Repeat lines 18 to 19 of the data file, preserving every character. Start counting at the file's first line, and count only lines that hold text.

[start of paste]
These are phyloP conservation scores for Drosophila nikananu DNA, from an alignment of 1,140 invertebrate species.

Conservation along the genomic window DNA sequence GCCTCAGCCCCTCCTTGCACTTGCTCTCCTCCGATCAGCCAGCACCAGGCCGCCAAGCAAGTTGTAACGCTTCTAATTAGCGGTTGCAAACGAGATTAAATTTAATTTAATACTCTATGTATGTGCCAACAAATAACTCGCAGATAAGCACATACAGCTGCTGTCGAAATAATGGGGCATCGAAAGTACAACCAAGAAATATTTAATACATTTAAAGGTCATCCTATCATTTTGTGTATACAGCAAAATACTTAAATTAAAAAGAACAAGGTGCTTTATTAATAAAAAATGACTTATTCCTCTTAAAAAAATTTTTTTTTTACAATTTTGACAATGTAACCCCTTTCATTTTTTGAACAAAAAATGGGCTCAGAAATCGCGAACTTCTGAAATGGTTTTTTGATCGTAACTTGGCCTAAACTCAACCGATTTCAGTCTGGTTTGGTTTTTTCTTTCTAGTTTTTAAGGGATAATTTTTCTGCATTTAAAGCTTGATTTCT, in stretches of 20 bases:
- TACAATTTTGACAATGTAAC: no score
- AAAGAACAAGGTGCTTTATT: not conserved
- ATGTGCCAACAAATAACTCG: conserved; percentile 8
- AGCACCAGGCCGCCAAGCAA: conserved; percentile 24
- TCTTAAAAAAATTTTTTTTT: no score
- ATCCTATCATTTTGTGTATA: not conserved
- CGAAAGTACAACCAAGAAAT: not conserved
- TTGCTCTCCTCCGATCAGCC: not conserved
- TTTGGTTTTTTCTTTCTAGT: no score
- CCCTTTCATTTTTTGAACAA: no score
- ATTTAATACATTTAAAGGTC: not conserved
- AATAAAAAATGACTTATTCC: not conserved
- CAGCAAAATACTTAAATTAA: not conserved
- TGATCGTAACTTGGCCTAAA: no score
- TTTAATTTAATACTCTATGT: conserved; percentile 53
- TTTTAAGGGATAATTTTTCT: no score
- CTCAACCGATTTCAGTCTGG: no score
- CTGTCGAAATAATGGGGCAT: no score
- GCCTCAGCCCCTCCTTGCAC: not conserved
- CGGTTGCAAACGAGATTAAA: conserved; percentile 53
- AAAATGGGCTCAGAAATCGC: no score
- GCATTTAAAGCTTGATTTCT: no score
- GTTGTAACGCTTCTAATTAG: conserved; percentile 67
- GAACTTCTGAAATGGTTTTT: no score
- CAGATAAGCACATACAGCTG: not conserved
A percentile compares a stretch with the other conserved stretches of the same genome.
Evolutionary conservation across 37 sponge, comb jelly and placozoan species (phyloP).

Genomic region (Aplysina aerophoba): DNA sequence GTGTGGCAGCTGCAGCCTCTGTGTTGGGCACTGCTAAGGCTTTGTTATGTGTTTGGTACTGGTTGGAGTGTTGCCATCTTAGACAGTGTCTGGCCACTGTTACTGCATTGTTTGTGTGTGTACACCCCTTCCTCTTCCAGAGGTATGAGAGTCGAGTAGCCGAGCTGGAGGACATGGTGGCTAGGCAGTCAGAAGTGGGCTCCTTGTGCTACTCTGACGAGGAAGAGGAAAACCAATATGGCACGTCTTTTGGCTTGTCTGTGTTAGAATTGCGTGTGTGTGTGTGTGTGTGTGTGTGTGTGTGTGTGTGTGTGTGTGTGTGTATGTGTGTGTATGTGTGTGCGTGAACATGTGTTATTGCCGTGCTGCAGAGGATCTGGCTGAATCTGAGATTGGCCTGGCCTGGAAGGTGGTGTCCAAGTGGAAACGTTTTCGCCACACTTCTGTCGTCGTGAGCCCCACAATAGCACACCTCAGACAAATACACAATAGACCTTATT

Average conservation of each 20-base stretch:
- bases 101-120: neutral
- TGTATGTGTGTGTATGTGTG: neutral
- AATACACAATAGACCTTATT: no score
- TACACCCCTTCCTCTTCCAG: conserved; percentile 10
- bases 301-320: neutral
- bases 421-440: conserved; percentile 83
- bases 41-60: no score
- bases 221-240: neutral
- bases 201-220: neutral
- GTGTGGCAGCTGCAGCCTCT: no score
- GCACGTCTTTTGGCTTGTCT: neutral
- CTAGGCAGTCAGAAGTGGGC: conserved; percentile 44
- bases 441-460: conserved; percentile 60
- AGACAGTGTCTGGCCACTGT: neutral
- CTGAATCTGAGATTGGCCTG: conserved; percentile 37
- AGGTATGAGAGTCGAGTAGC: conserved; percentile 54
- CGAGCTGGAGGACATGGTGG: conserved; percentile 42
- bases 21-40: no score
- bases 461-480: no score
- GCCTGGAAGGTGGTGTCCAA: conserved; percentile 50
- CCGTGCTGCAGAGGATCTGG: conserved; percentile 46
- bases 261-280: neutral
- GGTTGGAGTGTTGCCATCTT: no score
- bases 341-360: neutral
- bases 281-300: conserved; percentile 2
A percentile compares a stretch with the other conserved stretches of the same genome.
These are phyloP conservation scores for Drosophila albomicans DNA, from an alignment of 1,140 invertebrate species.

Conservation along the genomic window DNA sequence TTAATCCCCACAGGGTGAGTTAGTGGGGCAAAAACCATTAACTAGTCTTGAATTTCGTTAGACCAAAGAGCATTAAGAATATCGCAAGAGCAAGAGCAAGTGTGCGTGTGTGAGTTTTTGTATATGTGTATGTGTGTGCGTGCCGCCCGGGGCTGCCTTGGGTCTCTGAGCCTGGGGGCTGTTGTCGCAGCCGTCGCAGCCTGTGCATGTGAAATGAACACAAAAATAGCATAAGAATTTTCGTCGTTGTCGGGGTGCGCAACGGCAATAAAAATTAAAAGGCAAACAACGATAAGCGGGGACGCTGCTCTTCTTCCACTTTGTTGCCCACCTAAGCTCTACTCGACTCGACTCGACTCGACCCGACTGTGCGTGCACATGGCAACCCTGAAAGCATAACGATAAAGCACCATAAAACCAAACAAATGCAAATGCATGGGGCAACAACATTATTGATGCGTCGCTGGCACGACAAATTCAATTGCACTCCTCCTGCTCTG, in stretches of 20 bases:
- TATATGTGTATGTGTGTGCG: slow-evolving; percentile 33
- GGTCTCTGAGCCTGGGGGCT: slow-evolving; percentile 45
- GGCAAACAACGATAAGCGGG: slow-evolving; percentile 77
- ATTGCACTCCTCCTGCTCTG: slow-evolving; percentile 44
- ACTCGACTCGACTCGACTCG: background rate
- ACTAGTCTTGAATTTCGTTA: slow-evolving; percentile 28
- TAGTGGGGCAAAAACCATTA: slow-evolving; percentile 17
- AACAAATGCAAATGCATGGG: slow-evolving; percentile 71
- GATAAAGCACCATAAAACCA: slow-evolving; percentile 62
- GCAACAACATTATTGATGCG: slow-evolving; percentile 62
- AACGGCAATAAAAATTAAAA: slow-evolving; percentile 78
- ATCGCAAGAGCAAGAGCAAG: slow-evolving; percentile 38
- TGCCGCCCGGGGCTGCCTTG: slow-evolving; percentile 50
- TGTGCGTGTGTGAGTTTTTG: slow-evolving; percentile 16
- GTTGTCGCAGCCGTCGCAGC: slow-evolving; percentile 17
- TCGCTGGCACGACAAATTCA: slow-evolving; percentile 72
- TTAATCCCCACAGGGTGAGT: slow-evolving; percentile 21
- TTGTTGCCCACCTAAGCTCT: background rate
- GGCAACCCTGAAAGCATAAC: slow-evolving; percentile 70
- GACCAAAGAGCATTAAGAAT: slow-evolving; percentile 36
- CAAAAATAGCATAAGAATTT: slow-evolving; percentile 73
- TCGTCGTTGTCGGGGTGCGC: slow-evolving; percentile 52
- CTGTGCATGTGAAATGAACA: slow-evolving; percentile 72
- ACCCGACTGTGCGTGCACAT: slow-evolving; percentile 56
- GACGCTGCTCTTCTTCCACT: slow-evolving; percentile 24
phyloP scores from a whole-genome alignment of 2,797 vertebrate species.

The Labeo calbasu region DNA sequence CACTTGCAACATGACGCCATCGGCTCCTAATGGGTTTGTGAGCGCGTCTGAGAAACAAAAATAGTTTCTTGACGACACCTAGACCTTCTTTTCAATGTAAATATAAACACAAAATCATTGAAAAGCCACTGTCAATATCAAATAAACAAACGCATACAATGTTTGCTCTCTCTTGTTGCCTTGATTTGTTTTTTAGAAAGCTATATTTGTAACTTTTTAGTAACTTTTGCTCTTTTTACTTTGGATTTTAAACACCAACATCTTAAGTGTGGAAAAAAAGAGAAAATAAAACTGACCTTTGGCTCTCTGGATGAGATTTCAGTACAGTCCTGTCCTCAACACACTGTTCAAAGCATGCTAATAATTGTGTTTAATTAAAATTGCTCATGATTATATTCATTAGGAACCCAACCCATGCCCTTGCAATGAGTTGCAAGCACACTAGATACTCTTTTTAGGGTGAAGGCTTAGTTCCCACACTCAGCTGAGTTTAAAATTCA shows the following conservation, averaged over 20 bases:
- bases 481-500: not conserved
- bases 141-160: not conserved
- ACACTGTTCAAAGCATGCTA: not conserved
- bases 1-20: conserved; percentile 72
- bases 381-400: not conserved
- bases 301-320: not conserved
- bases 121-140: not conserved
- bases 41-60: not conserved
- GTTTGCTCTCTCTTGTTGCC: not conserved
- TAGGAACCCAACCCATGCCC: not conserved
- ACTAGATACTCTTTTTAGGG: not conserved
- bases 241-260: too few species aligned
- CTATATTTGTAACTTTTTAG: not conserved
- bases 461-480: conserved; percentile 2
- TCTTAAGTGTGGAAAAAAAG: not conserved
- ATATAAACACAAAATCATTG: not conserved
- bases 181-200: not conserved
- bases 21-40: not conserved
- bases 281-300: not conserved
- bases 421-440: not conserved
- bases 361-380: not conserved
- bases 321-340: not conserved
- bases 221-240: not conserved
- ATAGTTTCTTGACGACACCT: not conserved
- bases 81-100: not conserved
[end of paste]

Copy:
- TTTTAAGGGATAATTTTTCT: no score
- CTCAACCGATTTCAGTCTGG: no score